FLNG: A case study in innovation
Nov 28, 2013
Speech given by Matthias Bichsel, Projects & Technology Director, Royal Dutch Shell plc, at the Innovation Open House in Canberra, Australia on November 28, 2013.
The demand for natural gas is growing globally. Fortunately, gas is plentiful, widespread and clean burning. It is an ideal power-generation fuel. But some of the world’s gas fields are found under the ocean, far from the mainland. The cost of developing those resources might have been prohibitive without the technological and commercial innovations that led to the floating liquefied natural gas (FLNG) concept. Shell’s FLNG projects can turn economically challenged offshore gasfield developments into new sources of clean energy, new jobs and new revenue streams for governments and business partners.
FLNG: A case study in innovation
Good morning, ladies and gentlemen.
It’s a pleasure to see you all here today at this Innovation Open House. I hope this event can go some way to show how Australia deserves top billing in innovation on the global stage.
And I don’t think we need to turn the world upside down to put Australia on top. But then again, there’s no reason not to either…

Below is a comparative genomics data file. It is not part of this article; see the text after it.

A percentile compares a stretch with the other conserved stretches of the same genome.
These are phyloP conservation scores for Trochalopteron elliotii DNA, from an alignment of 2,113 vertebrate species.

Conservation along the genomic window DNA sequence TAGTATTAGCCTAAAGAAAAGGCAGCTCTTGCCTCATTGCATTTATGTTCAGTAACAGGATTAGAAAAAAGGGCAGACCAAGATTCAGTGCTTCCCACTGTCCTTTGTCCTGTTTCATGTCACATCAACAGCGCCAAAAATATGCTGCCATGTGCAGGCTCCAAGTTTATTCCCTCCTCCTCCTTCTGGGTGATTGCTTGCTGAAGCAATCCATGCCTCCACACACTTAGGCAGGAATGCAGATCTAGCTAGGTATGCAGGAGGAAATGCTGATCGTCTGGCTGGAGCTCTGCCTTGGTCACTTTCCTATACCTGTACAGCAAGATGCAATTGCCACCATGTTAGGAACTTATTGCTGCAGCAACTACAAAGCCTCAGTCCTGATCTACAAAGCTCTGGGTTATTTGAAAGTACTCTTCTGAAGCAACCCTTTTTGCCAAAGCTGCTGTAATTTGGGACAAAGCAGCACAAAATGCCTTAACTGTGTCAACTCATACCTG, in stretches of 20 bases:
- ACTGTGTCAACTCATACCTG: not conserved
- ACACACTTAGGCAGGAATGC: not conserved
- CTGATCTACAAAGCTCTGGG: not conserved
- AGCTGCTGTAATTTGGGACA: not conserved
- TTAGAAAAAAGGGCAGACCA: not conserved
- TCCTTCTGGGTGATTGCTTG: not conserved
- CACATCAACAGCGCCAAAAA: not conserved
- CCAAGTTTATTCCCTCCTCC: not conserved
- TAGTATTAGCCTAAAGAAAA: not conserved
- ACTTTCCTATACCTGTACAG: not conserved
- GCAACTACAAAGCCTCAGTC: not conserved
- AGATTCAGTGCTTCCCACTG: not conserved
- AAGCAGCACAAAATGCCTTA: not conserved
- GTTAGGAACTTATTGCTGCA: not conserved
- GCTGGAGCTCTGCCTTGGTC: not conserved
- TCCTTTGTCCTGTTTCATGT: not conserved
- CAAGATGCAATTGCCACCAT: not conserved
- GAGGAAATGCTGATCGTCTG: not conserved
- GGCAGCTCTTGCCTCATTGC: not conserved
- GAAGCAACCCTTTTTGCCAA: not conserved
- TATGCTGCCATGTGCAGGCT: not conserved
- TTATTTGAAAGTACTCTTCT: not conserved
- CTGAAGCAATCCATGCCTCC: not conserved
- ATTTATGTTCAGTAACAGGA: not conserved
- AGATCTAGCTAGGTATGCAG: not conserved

I’d like to spend the next 20 minutes or so talking about floating liquefied natural gas – FLNG – because it’s such a great example of both technical and commercial innovation. And it’s set to happen here, at the top of the world, in Australia.
FLNG in facts & figures
Right now, however, a lot of the action is still in South Korea, in Samsung’s Geoje shipyard. There, one of the most remarkable gas plants you could ever imagine is taking shape.
The plant is unique in many respects. For example, it’s the first time that a liquefaction plant has been so intimately connected with a gas-production system. That’s a bit like building a flour mill on top of a combine harvester – the raw material from a field goes in and a consumer product comes out.
As well as producing LNG, the plant will produce two other gas-derived liquids: liquefied petroleum gas – or LPG – and condensate. And it will store all three products and safely offload them onto the ships that transport them to where they are needed.
But what really sets it apart from every other LNG plant that has ever existed is the fact that it is designed to go to sea. (I guess you might have already figured that out.)
The facility will be moored above Australia’s Prelude offshore gas field, 200 kilometres from the nearest shoreline. And there it is expected to remain for some 25 years, producing LNG, LPG and condensate.
At this point, we at Shell normally like to list all kinds of facts and figures about the FLNG facility. We can’t resist comparing it to football pitches, aircraft carriers, Boeing 747s – and local landmarks too. So, let me have a go…
Its length has been expressed in terms of Melbourne cricket grounds (three, as I understand). And the amount of steel used in the construction is related to the number of Sydney harbour bridges you could build (five, I’m told). And I reckon three buildings like the one where we are now – the National Library of Australia in Canberra – could just about fit below deck.